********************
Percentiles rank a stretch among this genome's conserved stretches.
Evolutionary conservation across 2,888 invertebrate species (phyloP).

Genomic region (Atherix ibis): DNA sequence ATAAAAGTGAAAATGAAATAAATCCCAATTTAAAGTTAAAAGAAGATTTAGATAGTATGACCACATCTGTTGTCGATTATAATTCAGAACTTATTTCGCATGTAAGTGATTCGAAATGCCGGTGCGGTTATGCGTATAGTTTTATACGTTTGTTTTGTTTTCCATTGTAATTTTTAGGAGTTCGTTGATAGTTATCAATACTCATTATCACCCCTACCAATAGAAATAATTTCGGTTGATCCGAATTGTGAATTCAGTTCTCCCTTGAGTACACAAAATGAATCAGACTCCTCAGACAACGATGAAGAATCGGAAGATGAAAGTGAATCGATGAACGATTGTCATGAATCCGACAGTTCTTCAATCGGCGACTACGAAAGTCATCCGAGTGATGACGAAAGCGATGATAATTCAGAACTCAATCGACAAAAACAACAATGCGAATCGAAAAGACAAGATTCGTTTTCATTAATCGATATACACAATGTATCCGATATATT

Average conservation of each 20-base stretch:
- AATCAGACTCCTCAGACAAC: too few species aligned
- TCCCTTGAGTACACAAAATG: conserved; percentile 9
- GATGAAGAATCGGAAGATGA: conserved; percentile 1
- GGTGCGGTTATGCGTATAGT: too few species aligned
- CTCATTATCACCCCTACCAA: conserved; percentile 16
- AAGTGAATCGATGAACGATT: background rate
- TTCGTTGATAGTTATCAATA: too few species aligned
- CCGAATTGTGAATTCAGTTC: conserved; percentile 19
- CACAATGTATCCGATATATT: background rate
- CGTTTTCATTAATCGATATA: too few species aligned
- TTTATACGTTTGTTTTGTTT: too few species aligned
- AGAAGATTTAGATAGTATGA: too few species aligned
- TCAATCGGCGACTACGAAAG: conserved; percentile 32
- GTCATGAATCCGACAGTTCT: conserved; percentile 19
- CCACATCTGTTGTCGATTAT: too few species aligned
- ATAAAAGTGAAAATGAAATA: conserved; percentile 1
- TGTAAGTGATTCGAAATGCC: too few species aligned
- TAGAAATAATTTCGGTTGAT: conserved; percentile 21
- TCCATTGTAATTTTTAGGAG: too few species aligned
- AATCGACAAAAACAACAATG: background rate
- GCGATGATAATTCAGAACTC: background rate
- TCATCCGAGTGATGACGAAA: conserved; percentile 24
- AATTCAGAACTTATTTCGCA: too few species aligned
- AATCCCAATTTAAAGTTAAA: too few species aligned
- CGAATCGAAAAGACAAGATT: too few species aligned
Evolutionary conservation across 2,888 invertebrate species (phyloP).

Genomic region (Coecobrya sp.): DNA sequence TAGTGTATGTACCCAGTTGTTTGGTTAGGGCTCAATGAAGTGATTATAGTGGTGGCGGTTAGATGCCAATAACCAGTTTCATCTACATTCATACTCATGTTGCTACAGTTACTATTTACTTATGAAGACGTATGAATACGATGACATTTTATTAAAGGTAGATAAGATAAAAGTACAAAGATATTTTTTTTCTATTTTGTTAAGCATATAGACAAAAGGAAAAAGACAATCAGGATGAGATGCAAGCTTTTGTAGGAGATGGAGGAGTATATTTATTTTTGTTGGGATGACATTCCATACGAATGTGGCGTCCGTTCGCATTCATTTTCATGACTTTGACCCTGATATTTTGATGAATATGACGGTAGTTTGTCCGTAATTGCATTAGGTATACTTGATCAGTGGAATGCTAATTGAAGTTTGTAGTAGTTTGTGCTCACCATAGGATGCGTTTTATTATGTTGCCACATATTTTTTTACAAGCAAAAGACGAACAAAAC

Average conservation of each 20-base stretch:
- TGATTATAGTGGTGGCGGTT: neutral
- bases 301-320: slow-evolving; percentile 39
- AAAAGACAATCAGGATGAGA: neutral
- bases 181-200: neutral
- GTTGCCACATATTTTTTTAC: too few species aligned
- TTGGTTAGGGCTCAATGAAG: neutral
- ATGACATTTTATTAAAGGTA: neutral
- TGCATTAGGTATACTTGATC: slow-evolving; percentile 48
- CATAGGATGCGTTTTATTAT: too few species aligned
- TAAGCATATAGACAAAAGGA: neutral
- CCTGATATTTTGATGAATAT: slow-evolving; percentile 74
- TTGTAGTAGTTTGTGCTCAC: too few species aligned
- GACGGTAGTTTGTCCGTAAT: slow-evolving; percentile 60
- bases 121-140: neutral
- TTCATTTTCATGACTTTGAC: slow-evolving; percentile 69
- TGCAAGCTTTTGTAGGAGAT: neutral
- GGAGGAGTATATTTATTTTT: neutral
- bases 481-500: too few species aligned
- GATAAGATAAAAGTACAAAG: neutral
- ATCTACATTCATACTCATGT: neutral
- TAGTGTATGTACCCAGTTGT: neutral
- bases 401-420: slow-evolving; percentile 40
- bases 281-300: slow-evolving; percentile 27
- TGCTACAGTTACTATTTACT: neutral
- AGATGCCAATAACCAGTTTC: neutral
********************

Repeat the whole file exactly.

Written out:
Percentiles rank a stretch among this genome's conserved stretches.
Evolutionary conservation across 2,888 invertebrate species (phyloP).

Genomic region (Atherix ibis): DNA sequence ATAAAAGTGAAAATGAAATAAATCCCAATTTAAAGTTAAAAGAAGATTTAGATAGTATGACCACATCTGTTGTCGATTATAATTCAGAACTTATTTCGCATGTAAGTGATTCGAAATGCCGGTGCGGTTATGCGTATAGTTTTATACGTTTGTTTTGTTTTCCATTGTAATTTTTAGGAGTTCGTTGATAGTTATCAATACTCATTATCACCCCTACCAATAGAAATAATTTCGGTTGATCCGAATTGTGAATTCAGTTCTCCCTTGAGTACACAAAATGAATCAGACTCCTCAGACAACGATGAAGAATCGGAAGATGAAAGTGAATCGATGAACGATTGTCATGAATCCGACAGTTCTTCAATCGGCGACTACGAAAGTCATCCGAGTGATGACGAAAGCGATGATAATTCAGAACTCAATCGACAAAAACAACAATGCGAATCGAAAAGACAAGATTCGTTTTCATTAATCGATATACACAATGTATCCGATATATT

Average conservation of each 20-base stretch:
- AATCAGACTCCTCAGACAAC: too few species aligned
- TCCCTTGAGTACACAAAATG: conserved; percentile 9
- GATGAAGAATCGGAAGATGA: conserved; percentile 1
- GGTGCGGTTATGCGTATAGT: too few species aligned
- CTCATTATCACCCCTACCAA: conserved; percentile 16
- AAGTGAATCGATGAACGATT: background rate
- TTCGTTGATAGTTATCAATA: too few species aligned
- CCGAATTGTGAATTCAGTTC: conserved; percentile 19
- CACAATGTATCCGATATATT: background rate
- CGTTTTCATTAATCGATATA: too few species aligned
- TTTATACGTTTGTTTTGTTT: too few species aligned
- AGAAGATTTAGATAGTATGA: too few species aligned
- TCAATCGGCGACTACGAAAG: conserved; percentile 32
- GTCATGAATCCGACAGTTCT: conserved; percentile 19
- CCACATCTGTTGTCGATTAT: too few species aligned
- ATAAAAGTGAAAATGAAATA: conserved; percentile 1
- TGTAAGTGATTCGAAATGCC: too few species aligned
- TAGAAATAATTTCGGTTGAT: conserved; percentile 21
- TCCATTGTAATTTTTAGGAG: too few species aligned
- AATCGACAAAAACAACAATG: background rate
- GCGATGATAATTCAGAACTC: background rate
- TCATCCGAGTGATGACGAAA: conserved; percentile 24
- AATTCAGAACTTATTTCGCA: too few species aligned
- AATCCCAATTTAAAGTTAAA: too few species aligned
- CGAATCGAAAAGACAAGATT: too few species aligned
Evolutionary conservation across 2,888 invertebrate species (phyloP).

Genomic region (Coecobrya sp.): DNA sequence TAGTGTATGTACCCAGTTGTTTGGTTAGGGCTCAATGAAGTGATTATAGTGGTGGCGGTTAGATGCCAATAACCAGTTTCATCTACATTCATACTCATGTTGCTACAGTTACTATTTACTTATGAAGACGTATGAATACGATGACATTTTATTAAAGGTAGATAAGATAAAAGTACAAAGATATTTTTTTTCTATTTTGTTAAGCATATAGACAAAAGGAAAAAGACAATCAGGATGAGATGCAAGCTTTTGTAGGAGATGGAGGAGTATATTTATTTTTGTTGGGATGACATTCCATACGAATGTGGCGTCCGTTCGCATTCATTTTCATGACTTTGACCCTGATATTTTGATGAATATGACGGTAGTTTGTCCGTAATTGCATTAGGTATACTTGATCAGTGGAATGCTAATTGAAGTTTGTAGTAGTTTGTGCTCACCATAGGATGCGTTTTATTATGTTGCCACATATTTTTTTACAAGCAAAAGACGAACAAAAC

Average conservation of each 20-base stretch:
- TGATTATAGTGGTGGCGGTT: neutral
- bases 301-320: slow-evolving; percentile 39
- AAAAGACAATCAGGATGAGA: neutral
- bases 181-200: neutral
- GTTGCCACATATTTTTTTAC: too few species aligned
- TTGGTTAGGGCTCAATGAAG: neutral
- ATGACATTTTATTAAAGGTA: neutral
- TGCATTAGGTATACTTGATC: slow-evolving; percentile 48
- CATAGGATGCGTTTTATTAT: too few species aligned
- TAAGCATATAGACAAAAGGA: neutral
- CCTGATATTTTGATGAATAT: slow-evolving; percentile 74
- TTGTAGTAGTTTGTGCTCAC: too few species aligned
- GACGGTAGTTTGTCCGTAAT: slow-evolving; percentile 60
- bases 121-140: neutral
- TTCATTTTCATGACTTTGAC: slow-evolving; percentile 69
- TGCAAGCTTTTGTAGGAGAT: neutral
- GGAGGAGTATATTTATTTTT: neutral
- bases 481-500: too few species aligned
- GATAAGATAAAAGTACAAAG: neutral
- ATCTACATTCATACTCATGT: neutral
- TAGTGTATGTACCCAGTTGT: neutral
- bases 401-420: slow-evolving; percentile 40
- bases 281-300: slow-evolving; percentile 27
- TGCTACAGTTACTATTTACT: neutral
- AGATGCCAATAACCAGTTTC: neutral